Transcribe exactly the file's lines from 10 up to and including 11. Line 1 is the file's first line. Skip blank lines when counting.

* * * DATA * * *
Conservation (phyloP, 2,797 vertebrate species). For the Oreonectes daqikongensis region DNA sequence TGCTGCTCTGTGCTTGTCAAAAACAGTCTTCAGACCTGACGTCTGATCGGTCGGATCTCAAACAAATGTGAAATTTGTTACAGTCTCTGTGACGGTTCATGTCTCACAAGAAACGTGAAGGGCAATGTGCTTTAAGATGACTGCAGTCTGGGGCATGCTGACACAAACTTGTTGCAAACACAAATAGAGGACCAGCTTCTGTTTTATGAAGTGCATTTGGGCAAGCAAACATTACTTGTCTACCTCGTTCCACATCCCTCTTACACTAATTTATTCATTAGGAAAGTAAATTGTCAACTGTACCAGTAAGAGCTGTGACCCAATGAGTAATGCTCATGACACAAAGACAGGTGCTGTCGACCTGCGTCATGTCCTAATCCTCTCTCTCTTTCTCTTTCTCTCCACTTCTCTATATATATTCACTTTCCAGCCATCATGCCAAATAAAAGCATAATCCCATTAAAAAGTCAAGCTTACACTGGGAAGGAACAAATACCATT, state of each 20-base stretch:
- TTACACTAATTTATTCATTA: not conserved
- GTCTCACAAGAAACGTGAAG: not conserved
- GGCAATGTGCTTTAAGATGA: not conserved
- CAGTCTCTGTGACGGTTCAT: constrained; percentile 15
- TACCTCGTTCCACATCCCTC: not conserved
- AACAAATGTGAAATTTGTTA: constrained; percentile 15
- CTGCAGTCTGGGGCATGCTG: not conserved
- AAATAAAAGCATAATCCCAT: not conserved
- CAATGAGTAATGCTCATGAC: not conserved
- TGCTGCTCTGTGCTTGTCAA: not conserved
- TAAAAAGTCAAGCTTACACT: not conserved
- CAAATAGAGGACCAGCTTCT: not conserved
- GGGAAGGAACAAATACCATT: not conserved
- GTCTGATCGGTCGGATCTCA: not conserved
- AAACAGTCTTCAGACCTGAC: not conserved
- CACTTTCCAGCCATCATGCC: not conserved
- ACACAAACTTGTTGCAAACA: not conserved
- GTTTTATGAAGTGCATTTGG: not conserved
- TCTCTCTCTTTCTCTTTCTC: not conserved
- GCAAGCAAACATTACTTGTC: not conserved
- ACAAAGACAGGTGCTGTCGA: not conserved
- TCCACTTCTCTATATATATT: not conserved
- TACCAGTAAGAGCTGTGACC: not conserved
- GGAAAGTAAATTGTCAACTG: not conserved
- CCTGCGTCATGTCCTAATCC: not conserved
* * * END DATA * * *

- CAATGAGTAATGCTCATGAC: not conserved
- TGCTGCTCTGTGCTTGTCAA: not conserved